NEW YORK (AP) – This is the most lethal year in the history of the United States, with deaths expected at 3 million for the first time – mainly due to the coronavirus pandemic.
Final mortality data for this year will not be available for months. But preliminary figures suggest the United States is on track to see more than 3.2 million deaths this year, or at least 400,000 more than in 2019.
Deaths in the USA increase in most years, so some annual increase in deaths is expected. But the 2020 numbers represent a jump of about 15% and could increase when all of this month’s deaths are counted.
That would mark the biggest percentage jump in a single year since 1918, when tens of thousands of American soldiers died in World War I and hundreds of thousands of Americans died in a flu pandemic. Deaths increased by 46% that year, compared to 1917.
COVID-19 killed more than 318,000 Americans and counting. Before it happened, there was reason to be hopeful about mortality trends in the United States.
The country’s overall mortality rate dropped slightly in 2019, due to the reduction in deaths from heart disease and cancer. And life expectancy has increased – in several weeks – for the second consecutive year, according to data from the death certificate released on Tuesday by the Centers for Disease Control and Prevention.
But life expectancy in 2020 could end up falling by up to three full years, said Robert Anderson of the Centers for Disease Control and Prevention.
The CDC accounted for 2,854,838 deaths in the U.S. last year, or nearly 16,000 more than 2018. That’s pretty good news: deaths generally increase by about 20,000 to 50,000 each year, mainly due to aging and growth of the country’s population.
In fact, the age-adjusted mortality rate fell by about 1% in 2019, and life expectancy increased by about six weeks to 78.8 years, the CDC reported.
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“In fact, it has been a very good year for mortality, the way things are going,” said Anderson, who oversees CDC mortality statistics.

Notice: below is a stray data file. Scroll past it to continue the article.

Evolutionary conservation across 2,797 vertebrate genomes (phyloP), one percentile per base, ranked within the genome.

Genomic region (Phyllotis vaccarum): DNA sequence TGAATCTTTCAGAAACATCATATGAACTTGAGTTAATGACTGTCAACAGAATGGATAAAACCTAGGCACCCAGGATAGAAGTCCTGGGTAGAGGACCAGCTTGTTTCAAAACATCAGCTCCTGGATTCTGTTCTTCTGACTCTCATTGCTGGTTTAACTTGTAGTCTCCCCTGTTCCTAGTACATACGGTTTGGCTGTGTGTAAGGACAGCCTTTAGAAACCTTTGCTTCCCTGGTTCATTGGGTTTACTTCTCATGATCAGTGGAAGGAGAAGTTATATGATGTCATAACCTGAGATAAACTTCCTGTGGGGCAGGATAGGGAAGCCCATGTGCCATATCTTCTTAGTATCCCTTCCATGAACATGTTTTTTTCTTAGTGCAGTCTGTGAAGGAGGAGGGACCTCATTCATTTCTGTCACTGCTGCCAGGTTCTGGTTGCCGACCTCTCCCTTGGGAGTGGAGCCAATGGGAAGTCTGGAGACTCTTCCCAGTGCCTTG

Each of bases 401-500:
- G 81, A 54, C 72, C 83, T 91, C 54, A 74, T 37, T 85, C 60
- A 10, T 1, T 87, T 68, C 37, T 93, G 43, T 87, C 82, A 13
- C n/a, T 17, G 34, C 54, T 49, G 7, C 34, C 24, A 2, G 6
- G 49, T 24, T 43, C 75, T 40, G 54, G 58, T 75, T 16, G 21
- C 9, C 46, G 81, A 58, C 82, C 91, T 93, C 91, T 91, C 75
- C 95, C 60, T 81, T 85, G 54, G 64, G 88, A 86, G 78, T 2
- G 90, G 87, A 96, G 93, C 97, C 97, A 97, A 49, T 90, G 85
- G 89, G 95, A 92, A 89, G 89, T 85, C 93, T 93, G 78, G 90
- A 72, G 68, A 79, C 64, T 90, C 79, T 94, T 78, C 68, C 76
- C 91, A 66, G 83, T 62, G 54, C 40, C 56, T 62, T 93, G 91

The coronavirus epidemic in the United States was a major cause of death this year, both directly and indirectly.
The virus was first identified in China last year, and the first cases in the United States were reported this year. But it has become the third leading cause of death, behind only heart disease and cancer. At certain times this year, COVID-19 was the number one killer.
But some other types of deaths have also increased.
An explosion of pneumonia cases earlier this year may have been deaths from COVID-19 that were simply not recognized as such at the beginning of the epidemic. But there were also an unexpected number of deaths from certain types of heart and circulatory disease, diabetes and dementia, said Anderson.
Many of them may also be related to COVID. The virus may have weakened patients who are already struggling with these conditions, or it may have diminished the care they were receiving, he said.
At the beginning of the epidemic, some were optimistic that car accident deaths would decline as people stopped commuting or driving to social events. Data on this has not yet been released, but anecdotal reports suggest that there has been no such decline.
Suicide deaths fell in 2019 compared to 2018, but early information suggests that they did not continue to fall this year, said Anderson and others.
Drug overdose deaths, in turn, have worsened greatly.
Even before the coronavirus arrived, the United States was in the midst of the deadliest drug overdose epidemic in its history.
2020 data are not yet available. But last week the CDC reported more than 81,000 drug overdose deaths in the 12 months ending in May, making it the highest number on record in a year.
Experts believe that interrupting the pandemic in face-to-face treatment and recovery services may have been a factor. People are also more likely to take drugs alone – without the benefit of a friend or family member who can call 911 or administer overdose reversal medications.
But perhaps a bigger factor is the drugs themselves: COVID-19 has caused supply problems for traffickers, so they are increasingly mixing cheap and deadly fentanyl into heroin, cocaine and methamphetamine, experts said.
“I don’t suspect that there are a lot of new people who suddenly started using drugs because of COVID. In fact, I think the supply of people who are already using drugs is more contaminated, ”said Shannon Monnat, a researcher at Syracuse University who studies drug overdose trends.
The Associated Press Department of Health and Science receives support from the Howard Hughes Medical Institute’s Department of Science Education. The AP is solely responsible for all content.